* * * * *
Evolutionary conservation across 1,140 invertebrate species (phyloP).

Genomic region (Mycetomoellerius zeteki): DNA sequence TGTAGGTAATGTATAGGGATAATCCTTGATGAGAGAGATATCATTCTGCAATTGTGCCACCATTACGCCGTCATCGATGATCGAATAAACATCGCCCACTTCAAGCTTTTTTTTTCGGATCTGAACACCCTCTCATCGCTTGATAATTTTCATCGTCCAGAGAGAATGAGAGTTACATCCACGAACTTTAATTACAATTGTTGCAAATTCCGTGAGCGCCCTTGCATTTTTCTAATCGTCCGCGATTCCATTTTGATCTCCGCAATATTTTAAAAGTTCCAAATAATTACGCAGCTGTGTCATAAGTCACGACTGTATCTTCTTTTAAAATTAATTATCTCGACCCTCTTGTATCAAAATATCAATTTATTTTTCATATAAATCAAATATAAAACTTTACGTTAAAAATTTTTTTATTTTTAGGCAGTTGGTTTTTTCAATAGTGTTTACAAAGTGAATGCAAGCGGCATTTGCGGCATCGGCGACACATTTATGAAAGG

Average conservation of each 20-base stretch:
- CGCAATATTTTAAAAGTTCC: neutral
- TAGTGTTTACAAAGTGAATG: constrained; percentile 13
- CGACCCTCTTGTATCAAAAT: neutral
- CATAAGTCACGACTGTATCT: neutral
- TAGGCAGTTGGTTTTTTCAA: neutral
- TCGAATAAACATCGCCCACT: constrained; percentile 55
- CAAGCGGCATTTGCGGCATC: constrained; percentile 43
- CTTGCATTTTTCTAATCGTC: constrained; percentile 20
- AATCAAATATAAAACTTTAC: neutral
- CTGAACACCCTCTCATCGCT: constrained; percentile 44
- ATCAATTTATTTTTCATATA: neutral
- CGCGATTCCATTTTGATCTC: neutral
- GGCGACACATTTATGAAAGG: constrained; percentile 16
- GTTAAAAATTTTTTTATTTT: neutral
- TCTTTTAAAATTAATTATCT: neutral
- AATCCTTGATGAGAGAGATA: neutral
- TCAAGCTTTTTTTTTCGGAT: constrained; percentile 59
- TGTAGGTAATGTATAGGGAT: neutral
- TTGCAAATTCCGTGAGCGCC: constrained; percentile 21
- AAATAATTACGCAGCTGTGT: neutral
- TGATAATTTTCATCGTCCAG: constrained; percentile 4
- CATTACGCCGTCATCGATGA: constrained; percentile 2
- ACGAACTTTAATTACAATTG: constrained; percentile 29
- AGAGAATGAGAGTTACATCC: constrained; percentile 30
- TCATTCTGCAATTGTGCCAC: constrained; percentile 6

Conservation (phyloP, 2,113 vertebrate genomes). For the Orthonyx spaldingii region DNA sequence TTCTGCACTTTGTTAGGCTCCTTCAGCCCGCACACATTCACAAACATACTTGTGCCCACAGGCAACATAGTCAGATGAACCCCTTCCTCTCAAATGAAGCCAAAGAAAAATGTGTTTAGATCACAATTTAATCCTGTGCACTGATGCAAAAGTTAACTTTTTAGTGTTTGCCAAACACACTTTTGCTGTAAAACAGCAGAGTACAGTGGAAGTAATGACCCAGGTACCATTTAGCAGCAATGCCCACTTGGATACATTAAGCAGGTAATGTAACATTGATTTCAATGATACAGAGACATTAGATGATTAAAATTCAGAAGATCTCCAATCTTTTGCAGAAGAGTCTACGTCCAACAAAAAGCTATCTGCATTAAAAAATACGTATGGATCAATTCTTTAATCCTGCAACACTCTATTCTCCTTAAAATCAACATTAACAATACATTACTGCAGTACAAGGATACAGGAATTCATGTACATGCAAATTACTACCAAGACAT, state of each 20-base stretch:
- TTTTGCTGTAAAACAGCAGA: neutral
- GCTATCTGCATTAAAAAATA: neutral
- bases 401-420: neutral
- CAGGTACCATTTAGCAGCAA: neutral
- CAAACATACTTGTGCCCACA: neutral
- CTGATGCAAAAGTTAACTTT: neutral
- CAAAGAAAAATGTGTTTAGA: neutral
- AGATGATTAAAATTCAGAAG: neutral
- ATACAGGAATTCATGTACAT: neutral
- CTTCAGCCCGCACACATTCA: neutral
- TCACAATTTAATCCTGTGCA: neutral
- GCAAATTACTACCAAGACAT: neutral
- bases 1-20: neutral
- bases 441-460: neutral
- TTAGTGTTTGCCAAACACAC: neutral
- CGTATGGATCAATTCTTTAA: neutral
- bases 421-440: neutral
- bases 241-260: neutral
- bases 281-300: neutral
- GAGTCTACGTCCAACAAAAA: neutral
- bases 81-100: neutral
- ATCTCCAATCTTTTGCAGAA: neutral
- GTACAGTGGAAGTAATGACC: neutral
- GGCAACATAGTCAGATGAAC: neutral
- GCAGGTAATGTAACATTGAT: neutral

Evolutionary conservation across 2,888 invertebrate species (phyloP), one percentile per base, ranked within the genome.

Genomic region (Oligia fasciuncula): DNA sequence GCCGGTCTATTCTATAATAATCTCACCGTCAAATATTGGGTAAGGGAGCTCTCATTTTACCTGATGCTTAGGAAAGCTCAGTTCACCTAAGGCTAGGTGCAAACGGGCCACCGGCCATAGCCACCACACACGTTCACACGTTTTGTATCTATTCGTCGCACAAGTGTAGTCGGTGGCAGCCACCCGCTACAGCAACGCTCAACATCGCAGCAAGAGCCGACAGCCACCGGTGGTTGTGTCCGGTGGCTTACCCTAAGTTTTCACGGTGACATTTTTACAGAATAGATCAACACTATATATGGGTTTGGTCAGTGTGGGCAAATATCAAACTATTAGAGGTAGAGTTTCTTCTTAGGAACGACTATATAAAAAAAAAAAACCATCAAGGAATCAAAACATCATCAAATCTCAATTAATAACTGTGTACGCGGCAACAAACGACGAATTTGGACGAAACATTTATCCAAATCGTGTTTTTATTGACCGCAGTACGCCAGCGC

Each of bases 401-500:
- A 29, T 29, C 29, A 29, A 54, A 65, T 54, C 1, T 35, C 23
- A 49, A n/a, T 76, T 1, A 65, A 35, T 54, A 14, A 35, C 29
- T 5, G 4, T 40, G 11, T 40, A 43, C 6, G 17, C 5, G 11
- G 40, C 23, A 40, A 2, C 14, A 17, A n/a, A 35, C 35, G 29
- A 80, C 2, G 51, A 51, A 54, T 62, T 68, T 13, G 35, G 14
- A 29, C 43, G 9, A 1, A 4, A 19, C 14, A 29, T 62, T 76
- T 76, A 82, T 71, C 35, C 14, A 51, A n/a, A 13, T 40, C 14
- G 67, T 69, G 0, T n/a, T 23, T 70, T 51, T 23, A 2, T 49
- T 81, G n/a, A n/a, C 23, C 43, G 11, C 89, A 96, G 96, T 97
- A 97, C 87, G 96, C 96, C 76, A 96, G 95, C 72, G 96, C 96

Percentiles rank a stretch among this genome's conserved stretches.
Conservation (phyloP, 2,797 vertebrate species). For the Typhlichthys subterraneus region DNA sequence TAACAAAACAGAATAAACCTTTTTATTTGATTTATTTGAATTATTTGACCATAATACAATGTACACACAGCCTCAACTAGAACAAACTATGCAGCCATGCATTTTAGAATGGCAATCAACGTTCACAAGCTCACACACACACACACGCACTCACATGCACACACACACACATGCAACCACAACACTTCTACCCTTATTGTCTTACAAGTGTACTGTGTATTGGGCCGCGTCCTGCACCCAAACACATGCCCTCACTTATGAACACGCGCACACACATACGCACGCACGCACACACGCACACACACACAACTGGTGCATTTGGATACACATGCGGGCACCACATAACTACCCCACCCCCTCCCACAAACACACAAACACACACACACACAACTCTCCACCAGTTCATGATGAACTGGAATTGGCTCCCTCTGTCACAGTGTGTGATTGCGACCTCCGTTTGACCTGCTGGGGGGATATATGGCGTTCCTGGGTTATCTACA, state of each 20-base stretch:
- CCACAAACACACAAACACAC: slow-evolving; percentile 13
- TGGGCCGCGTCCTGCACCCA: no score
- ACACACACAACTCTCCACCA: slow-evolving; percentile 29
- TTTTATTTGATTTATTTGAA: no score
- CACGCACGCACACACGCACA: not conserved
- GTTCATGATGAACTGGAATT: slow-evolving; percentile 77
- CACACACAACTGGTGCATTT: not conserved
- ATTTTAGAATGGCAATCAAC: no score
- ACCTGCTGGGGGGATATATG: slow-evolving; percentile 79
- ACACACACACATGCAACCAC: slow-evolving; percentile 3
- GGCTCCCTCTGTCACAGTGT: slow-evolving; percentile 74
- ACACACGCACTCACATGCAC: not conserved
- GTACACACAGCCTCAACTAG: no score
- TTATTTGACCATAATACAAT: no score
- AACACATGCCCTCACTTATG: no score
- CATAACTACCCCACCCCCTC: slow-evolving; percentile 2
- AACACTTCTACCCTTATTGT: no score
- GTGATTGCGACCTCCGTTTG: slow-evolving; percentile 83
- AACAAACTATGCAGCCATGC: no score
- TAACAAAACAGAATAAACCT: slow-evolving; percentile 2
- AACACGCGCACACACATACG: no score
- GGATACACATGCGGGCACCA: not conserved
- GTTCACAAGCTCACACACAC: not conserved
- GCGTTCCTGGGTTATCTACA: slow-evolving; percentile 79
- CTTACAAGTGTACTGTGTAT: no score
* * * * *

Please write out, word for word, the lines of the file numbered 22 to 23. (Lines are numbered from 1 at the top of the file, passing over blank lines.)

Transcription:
- TTGCAAATTCCGTGAGCGCC: constrained; percentile 21
- AAATAATTACGCAGCTGTGT: neutral